As you may be able to guess, the driver wasn't in any type of mood to engage in a rational discussion. So, I let him know I was calling the police, and he was in his car taking off - at a rate faster than 15 mph, or even 25 mph for that matter - in a heartbeat.

So here are a few tips I've picked up to avoid road rage, which Isn't the best way to spend a Friday night. And, if you are like me and road rage just seems to find you, you're not alone. There is an entire road rage community out there.

Monday, November 3, 2008

The New Rules of Marketing And PR: A Reflection

So, I've just finished reading David Meerman Scott's The New Rules of Marketing And PR, and I feel that it is only appropriate to reflect upon what I believe are the most important points of the book.

At first glance, this is not an easy task considering the numerous insights Scott provided, but nevertheless one worth doing.

So here are my thoughts.

Distilled to its purest form, Scott's book is comprised of a series of insightful case studies and "new rules," all used to illustrate one point: The Web has changed the way marketing and PR professionals can converse with masses of "underserved," highly attentive consumers, and we (professionals) can't afford to miss out on these conversations.

An important point - and one blasphemous to my kind (PR folk) - is that the Web has blurred the traditional lines between marketing and PR. Rather than opposing disciplines, we are both goal oriented practitioners wishing to make a quantifiable impact - whether that stem from additional revenue, petition signatures or listserv signups - on our organization's bottom line.

Okay Jay, but how can we go about doing this?

Im glad you asked. The answer is simple, Content.

The key to any successful Web presence is quality content, and lots of it. Not only does frequently updated quality content help drive your web presence up in search engine rankings, but it also can be used to drive customers into the sales process (or a mutually beneficial goal for a non-profit).

Overall, I think Scott's book was an invaluable tool that opened my eyes to the immeasurable marketing and PR opportunities made possible through Web based social mediums.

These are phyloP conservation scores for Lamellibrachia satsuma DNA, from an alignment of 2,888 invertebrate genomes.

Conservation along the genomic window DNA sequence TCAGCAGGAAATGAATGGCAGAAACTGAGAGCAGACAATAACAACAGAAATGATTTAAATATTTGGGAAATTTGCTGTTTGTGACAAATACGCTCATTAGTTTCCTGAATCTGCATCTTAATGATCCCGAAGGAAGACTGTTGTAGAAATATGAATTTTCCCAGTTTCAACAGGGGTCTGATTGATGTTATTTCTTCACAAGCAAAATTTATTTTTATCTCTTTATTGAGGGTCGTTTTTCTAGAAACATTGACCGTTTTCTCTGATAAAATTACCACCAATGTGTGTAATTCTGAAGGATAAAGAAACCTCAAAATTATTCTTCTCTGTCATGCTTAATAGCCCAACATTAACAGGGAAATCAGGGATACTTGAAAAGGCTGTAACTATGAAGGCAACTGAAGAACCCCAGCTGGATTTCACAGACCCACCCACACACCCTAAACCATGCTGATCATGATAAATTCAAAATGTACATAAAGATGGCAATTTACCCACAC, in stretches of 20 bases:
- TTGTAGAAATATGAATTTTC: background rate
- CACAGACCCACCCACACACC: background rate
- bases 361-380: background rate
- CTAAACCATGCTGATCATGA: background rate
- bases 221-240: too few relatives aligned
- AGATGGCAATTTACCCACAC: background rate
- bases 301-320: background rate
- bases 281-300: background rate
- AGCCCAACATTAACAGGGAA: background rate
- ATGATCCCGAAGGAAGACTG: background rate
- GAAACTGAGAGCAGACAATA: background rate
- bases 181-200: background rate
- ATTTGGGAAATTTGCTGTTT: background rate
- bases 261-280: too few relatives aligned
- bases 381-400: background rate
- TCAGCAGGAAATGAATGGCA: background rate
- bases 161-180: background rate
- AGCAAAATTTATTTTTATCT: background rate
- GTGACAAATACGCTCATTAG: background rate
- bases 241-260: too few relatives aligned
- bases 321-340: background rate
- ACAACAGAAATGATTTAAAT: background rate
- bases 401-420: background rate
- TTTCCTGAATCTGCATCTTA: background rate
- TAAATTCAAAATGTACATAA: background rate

Sunday, November 2, 2008

No News Like Niche News

Once in every long while I feel like I really gain some headway towards fully wrapping my head around the all encompassing term, social media. This being one of those times, I feel compelled to share what (i think) I've learned.

Yesterday, in a random stroke of luck I stumbled upon a tweet linking to an article titled 48 Social News Websites: A List of General and Niche Social Media Communities, which as I'm sure you may have guessed provides an extensive list of social media news sites.

Before I read this post, my reference point for social media news sites were digg.com, technorati.com and icerocket.com. Admittedly, it was incomplete at best.

I was stunned to see there were social news sites for everything from green news at Hugg.com to SWiK.net, "A community driven resource for people who use open source software."

And this article only begins to scratch the social news surface. The author even references a list of "380 Digg clones."

I feel encouraged.

Each of these niche markets represents another opportunity for PR practitioners to engage their target audiences through a mutually beneficial medium. Although I agree this sounds a bit textbooky(i know this isn't a real word), I'm glad to say I really am beginning to understand how to utilize social media for the benefit of a campaign or organization.

Atypical Saturday At ONU

Saturday... always a promising time for nonacademic pursuits.

However, little did I know how much fun I would have with a social marketing assignment this past Saturday. And, I can now say, I've created my first ever viral video for Donate Life Ohio.

To give a little background on the situation, the goal of the project was to make a 30 to 60 second video to promote the Do It Now Ohio Organ Donation campaign.

Naturally, the first idea that came to mind involved my dog fighting my girlfriend. Soooo, I ran with it.

The next 50 seconds are the result of a Sony Cyber-shot camera with video options, some simple video editing software and having way too much time on my hands.

I don't know about you, but I see viral gold in the making.

Monday, October 27, 2008

Cavies Home Opener

I just received the best news of the quarter today. This Thursday the 30th my girlfriend and I will be attending the Cleveland Cavaliers home opener against the Charlotte Bobcats.

This couldn't have happened at a better time in the quarter. With the quarter quickly coming to a close, the stress has been building, and what better to get my mind off work than LBJ and the Cavies?

Unfortunately, the Cavaliers #1 fan won't be able to join me at the game. But, I know he will be there in spirit.

I'm expecting big things this year from the Cavs, as are many sportscasters. In an interview with Jeff Zillgitt from USA Today, LeBron James reported that in this point of his career anything less than an NBA championship would be considered a failure.

I'm with you LeBron, and I believe this year will be the affirmation of both your and the Cavs legacy when the Cavs clinch the NBA championship.

If you're a Cavs fan, join me and help cheer the Cavs on to victory on Thursday at 7 p.m.